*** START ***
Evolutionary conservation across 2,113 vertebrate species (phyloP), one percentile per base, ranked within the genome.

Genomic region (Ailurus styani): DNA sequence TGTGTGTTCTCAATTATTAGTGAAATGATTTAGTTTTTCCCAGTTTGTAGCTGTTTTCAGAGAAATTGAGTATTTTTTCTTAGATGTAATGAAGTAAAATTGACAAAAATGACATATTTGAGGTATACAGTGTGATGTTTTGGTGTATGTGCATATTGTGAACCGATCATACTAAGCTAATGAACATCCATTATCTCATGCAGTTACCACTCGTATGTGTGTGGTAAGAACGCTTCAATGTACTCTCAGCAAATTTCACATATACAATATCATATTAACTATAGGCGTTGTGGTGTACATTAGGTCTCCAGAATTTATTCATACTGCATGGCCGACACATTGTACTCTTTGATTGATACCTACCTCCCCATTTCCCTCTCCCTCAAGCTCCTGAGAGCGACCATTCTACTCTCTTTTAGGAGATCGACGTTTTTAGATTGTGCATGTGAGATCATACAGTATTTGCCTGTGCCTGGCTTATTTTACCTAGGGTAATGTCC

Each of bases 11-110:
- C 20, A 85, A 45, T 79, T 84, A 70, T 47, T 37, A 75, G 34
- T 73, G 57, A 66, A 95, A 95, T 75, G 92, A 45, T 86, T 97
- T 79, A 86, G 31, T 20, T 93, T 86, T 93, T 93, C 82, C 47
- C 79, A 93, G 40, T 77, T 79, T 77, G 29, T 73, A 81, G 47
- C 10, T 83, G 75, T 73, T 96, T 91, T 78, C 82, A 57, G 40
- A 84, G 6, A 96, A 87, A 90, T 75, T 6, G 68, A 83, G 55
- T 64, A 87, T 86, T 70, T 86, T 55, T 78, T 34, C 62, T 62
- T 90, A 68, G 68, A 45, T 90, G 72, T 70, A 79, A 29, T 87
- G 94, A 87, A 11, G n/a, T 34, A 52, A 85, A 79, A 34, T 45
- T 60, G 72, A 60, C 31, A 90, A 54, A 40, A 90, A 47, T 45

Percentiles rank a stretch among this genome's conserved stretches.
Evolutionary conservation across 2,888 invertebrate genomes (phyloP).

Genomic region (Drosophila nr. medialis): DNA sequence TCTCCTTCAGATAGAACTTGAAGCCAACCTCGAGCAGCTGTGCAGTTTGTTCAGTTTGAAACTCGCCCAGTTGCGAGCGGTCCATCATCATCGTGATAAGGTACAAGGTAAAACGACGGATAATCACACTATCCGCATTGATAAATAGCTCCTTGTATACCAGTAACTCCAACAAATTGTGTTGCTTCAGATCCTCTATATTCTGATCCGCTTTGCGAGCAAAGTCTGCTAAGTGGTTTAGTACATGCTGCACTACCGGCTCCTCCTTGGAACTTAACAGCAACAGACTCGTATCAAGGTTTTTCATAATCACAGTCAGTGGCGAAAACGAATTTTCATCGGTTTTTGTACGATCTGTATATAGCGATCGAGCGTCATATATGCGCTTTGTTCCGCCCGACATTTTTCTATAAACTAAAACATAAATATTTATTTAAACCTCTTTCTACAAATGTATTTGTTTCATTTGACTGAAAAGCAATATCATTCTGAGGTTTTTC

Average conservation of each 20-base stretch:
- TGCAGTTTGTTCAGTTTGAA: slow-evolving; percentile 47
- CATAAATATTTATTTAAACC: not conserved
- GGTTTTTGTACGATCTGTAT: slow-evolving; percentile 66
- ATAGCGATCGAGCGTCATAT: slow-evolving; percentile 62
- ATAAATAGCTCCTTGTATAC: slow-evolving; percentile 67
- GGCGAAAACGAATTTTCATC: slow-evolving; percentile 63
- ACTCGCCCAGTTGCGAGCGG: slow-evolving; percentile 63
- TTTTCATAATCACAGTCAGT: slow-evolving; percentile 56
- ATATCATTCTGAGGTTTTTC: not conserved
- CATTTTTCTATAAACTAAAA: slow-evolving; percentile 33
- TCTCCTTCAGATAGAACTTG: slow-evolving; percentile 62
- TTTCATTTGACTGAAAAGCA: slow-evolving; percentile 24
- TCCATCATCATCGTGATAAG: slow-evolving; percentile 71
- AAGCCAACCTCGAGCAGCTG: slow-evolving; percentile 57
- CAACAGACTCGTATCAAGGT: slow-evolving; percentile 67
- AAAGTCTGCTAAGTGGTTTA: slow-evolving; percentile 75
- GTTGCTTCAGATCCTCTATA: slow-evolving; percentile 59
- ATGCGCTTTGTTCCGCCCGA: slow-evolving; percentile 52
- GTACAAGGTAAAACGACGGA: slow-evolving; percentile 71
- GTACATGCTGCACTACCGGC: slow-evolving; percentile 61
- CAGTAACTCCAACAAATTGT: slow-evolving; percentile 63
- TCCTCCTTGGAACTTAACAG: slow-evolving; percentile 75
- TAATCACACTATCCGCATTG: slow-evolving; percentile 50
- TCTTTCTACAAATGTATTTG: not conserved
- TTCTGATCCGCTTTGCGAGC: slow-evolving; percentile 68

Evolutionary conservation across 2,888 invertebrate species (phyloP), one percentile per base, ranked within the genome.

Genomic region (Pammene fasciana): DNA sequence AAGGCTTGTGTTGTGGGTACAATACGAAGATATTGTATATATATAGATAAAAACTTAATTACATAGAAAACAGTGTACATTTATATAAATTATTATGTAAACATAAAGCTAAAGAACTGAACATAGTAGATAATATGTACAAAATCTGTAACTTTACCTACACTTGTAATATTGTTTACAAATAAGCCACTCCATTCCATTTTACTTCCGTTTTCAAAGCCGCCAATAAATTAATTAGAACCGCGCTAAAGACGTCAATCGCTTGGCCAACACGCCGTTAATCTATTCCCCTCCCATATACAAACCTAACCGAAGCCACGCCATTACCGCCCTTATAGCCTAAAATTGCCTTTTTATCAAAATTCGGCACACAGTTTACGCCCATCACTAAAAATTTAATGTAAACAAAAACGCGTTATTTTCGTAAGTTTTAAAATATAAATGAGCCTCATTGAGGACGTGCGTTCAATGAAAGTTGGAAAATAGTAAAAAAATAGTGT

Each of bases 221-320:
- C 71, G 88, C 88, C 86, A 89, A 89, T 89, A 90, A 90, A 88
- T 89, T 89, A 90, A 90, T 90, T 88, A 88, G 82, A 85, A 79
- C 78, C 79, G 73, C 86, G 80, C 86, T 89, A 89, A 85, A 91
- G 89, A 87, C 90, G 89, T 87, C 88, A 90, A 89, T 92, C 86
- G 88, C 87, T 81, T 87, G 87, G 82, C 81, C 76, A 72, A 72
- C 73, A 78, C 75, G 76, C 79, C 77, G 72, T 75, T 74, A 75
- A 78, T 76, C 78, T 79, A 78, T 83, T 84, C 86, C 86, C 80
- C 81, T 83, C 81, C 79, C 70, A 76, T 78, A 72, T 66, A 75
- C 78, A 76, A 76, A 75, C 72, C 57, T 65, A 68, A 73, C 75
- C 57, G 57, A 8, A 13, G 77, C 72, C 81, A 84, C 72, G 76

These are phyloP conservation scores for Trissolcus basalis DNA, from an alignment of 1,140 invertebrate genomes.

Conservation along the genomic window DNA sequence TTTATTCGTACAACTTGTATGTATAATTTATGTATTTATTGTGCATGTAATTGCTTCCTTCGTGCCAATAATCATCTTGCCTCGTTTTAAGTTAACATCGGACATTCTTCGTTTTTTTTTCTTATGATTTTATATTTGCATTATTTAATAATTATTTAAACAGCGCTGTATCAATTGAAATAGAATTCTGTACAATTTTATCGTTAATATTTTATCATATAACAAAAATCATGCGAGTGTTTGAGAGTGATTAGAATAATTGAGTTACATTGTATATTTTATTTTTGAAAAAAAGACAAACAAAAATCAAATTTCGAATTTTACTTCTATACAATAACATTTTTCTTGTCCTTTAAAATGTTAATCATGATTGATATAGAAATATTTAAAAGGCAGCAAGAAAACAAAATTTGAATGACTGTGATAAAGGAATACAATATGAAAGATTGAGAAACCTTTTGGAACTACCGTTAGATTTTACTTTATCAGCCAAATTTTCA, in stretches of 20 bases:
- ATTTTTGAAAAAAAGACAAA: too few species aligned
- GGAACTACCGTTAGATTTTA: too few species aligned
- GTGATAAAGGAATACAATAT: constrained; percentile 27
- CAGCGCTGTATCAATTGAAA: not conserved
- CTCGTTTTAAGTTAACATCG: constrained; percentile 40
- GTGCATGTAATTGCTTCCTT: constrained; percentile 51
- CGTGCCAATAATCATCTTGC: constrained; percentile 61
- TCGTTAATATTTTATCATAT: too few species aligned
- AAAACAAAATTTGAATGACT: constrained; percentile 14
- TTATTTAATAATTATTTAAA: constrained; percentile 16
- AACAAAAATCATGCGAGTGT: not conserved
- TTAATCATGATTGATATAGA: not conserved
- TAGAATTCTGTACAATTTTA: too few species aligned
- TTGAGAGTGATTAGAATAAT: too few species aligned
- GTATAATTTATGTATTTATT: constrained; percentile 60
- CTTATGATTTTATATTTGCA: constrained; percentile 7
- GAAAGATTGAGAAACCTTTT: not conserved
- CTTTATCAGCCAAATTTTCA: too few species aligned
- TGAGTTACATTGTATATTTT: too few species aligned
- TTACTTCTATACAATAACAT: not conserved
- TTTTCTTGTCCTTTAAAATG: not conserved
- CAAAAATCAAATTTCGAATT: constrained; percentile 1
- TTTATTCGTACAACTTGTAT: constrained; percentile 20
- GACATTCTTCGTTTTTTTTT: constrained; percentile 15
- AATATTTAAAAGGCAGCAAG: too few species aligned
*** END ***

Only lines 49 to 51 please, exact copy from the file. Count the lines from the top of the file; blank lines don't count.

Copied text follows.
- G 89, A 87, C 90, G 89, T 87, C 88, A 90, A 89, T 92, C 86
- G 88, C 87, T 81, T 87, G 87, G 82, C 81, C 76, A 72, A 72
- C 73, A 78, C 75, G 76, C 79, C 77, G 72, T 75, T 74, A 75